Or think of the matter in another way. When one has been spending a great deal of time in physical training, one doesn't enter the weight room with the expectation that there will be any sensible difference by the time one leaves. In fact, if one is wise, one doesn't really desire any sensible difference because the difference one is more likely than not to sense will be pain. So with prayer, the constant practice of which is remotely analogous to weight-training, one does it to maintain one's grace-won place in the Kingdom, not to "be promoted" to Sainthood. The purpose of prayer is not to earn a place at the right hand of God, but to remain in the place that God's grace has fashioned for one. That, in itself, is the life of heroic sanctity--to advance in holiness, to advance in being what God would have one be, to weed out all imperfection from life and to move as God would have one move. These are achieved not through the sensible satisfactions of prayer, but through simple and humble obedience, humility, and gratitude. One advances not by advancing, but by remaining precisely where God would have one be and not questioning one's station but accepting the will of God in the matter of one's place in the kingdom.
Spiritual Gluttony, the desire to sniff out the sensible consolations of prayer and focus on them, stands in the way of accepting God's will. It amounts to saying, "So long as you do what I like, I shall visit. But as soon as you stop paying out the wealth of your generosity, I shall seek other venues for satisfaction." The desire for sensation overpowers the desire to serve and to be with Our Lord to the detriment of each person who succumbs and of all the people that surround them. Prayer is not about sensible consolation, but about obedience, humility, gratitude, and joy in the presence of an intimate friend.
from Will in the World
With its crush of small factories, dockyards, and warehouses; its huge food markets, breweries, print ships, hospitals, orphanages, law schools, and guildhalls; its cloth makers, glassmakers, basket makers, brick makers, shipwrights, carpenters, tinsmiths, armorers, haberdashers, furriers, dyers, goldsmiths, fishmongers, booksellers, chandlers, drapers, grocers, and their crowds of unruly apprentices; not to mention its government officials, couriers, lawyers, merchants, ministers, teachers, soldiers, sailors, porters, carters, watermen, innkeepers, cooks, servants, peddlers, minstrels, acrobats, cardsharps, pimps, whores, and beggars, London overflowed all boundaries.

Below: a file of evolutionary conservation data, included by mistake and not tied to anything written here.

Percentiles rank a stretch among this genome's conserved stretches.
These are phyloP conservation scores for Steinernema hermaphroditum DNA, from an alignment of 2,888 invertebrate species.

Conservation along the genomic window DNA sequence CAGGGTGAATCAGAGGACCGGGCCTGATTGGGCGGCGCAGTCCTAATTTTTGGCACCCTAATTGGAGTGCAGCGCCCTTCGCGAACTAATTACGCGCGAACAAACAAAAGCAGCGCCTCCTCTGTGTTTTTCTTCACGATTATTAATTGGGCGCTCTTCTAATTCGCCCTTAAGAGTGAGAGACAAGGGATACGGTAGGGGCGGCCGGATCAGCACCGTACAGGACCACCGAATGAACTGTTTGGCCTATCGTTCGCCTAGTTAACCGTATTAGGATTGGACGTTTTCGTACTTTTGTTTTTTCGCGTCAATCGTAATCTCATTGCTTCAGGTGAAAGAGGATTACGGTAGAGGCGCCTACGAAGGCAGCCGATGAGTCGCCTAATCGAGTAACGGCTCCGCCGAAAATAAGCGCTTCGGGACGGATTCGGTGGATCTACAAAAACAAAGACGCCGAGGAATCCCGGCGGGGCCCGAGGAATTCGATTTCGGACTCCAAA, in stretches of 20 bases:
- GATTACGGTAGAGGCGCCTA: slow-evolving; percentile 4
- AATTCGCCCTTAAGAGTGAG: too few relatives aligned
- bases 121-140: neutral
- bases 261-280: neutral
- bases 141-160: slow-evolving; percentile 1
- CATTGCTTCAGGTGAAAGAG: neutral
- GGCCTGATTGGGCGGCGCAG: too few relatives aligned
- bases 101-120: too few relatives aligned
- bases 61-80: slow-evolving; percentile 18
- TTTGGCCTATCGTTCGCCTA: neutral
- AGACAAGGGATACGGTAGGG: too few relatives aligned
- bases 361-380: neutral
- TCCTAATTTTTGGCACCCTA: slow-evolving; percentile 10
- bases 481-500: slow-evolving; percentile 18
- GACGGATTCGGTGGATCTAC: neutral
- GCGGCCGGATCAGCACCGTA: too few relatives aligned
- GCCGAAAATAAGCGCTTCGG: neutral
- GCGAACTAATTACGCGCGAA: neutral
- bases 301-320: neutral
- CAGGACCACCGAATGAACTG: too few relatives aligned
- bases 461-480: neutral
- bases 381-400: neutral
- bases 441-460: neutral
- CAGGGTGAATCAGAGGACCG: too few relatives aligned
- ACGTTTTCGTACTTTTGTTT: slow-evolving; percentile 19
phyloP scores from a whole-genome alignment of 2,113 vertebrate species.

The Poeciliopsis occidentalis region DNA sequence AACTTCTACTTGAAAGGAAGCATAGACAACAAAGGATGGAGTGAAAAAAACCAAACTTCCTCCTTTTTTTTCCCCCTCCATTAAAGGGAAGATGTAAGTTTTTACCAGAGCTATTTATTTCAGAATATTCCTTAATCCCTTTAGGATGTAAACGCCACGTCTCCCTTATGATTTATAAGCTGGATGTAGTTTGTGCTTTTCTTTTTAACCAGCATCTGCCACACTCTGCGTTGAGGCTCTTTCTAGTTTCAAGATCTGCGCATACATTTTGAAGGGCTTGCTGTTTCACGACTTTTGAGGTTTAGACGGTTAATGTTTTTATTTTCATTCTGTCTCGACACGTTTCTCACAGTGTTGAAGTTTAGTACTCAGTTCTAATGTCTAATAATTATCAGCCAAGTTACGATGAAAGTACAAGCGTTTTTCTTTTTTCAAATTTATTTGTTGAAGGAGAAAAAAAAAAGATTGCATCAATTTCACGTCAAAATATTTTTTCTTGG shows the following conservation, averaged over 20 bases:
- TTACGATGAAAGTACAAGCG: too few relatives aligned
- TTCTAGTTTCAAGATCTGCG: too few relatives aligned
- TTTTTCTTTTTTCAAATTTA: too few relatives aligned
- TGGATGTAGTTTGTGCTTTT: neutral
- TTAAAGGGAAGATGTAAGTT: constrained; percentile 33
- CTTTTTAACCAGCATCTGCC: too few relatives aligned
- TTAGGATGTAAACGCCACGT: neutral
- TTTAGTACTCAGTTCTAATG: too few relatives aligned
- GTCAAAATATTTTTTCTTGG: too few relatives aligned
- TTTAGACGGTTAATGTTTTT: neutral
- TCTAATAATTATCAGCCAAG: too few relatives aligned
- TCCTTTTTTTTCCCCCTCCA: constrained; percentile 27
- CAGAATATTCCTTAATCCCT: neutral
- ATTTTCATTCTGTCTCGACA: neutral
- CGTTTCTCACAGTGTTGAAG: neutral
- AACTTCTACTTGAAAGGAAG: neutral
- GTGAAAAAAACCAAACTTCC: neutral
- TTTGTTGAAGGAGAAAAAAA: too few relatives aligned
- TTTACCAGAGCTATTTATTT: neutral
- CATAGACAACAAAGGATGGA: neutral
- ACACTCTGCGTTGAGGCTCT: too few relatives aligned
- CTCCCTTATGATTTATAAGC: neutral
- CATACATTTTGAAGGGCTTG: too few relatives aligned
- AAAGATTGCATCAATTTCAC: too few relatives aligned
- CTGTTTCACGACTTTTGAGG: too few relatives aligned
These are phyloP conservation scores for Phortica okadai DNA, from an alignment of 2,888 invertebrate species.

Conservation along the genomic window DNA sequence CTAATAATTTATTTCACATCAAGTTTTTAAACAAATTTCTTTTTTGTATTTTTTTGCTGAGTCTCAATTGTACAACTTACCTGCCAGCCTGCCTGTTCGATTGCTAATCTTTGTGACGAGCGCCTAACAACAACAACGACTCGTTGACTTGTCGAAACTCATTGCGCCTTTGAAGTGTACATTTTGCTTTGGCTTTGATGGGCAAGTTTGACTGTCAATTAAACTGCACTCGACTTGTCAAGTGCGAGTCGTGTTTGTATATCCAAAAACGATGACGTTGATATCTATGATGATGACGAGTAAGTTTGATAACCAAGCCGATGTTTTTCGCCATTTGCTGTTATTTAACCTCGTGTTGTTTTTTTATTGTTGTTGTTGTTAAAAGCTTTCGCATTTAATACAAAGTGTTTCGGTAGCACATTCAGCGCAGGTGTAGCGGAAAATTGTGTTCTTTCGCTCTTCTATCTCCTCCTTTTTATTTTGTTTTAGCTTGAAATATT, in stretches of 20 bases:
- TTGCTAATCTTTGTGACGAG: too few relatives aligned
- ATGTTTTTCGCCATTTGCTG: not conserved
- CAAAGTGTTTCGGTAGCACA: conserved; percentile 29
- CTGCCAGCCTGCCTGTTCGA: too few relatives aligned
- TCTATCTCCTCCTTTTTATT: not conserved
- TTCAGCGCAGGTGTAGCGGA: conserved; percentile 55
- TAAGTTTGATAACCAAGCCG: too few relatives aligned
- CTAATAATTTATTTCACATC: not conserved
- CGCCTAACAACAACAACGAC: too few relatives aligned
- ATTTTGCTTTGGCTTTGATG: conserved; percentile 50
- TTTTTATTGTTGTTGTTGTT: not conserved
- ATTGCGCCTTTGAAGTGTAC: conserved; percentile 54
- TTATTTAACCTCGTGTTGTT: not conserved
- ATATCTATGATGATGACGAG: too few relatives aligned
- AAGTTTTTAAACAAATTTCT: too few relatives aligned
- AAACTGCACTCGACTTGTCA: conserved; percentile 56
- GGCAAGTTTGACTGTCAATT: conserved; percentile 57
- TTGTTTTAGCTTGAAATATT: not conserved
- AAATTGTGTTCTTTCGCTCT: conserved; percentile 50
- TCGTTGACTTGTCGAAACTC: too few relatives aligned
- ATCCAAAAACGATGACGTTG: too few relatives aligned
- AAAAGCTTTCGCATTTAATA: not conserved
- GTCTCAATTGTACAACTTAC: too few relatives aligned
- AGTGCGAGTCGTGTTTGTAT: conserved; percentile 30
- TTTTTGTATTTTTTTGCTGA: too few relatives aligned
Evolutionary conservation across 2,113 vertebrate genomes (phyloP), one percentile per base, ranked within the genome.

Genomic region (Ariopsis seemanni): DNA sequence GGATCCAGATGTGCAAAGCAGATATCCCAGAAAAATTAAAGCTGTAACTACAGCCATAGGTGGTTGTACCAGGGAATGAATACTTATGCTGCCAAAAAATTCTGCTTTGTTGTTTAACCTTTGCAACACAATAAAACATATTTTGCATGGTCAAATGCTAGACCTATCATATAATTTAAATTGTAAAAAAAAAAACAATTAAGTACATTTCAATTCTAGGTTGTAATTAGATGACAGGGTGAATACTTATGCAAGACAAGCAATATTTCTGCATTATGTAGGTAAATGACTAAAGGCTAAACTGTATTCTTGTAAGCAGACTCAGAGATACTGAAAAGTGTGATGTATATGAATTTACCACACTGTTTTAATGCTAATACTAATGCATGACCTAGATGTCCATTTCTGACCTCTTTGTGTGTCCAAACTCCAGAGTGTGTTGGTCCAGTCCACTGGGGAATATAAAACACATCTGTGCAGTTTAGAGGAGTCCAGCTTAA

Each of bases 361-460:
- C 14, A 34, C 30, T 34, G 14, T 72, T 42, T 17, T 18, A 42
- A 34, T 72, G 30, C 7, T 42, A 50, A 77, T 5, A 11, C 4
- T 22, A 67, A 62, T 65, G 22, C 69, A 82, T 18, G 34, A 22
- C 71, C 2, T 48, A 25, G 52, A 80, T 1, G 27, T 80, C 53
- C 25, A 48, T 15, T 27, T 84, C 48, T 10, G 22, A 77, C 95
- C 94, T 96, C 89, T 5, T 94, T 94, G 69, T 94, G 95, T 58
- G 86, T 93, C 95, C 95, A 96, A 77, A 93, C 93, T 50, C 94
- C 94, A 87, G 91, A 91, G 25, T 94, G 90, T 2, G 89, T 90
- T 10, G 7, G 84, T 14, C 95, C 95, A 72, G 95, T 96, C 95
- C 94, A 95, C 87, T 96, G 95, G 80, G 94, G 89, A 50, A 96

Isn't it odd how the hymn would have it that we pray to all the saints "who from their labors rest," when, in fact, the serious work of the Saint begins with their ability to intercede before the throne of the Most High. I think of St. Therese and her desire to "spend my heaven doing good on Earth."
For All the Saints
William W. How
For all the saints, who from their labors rest,
Who Thee by faith before the world confessed,
Thy Name, O Jesus, be forever blessed.
Thou wast their Rock, their Fortress and their Might;
Thou, Lord, their Captain in the well fought fight;
Thou, in the darkness drear, their one true Light.
For the Apostles’ glorious company,
Who bearing forth the Cross o’er land and sea,
Shook all the mighty world, we sing to Thee:
For the Evangelists, by whose blest word,
Like fourfold streams, the garden of the Lord,
Is fair and fruitful, be Thy Name adored.
For Martyrs, who with rapture kindled eye,
Saw the bright crown descending from the sky,
And seeing, grasped it, Thee we glorify.
O blest communion, fellowship divine!
We feebly struggle, they in glory shine;
All are one in Thee, for all are Thine.
O may Thy soldiers, faithful, true and bold,
Fight as the saints who nobly fought of old,
And win with them the victor’s crown of gold.
And when the strife is fierce, the warfare long,
Steals on the ear the distant triumph song,
And hearts are brave, again, and arms are strong.
The golden evening brightens in the west;
Soon, soon to faithful warriors comes their rest;
Sweet is the calm of paradise the blessed.
But lo! there breaks a yet more glorious day;
The saints triumphant rise in bright array;
The King of glory passes on His way.
From earth’s wide bounds, from ocean’s farthest coast,
Through gates of pearl streams in the countless host,
And singing to Father, Son and Holy Ghost: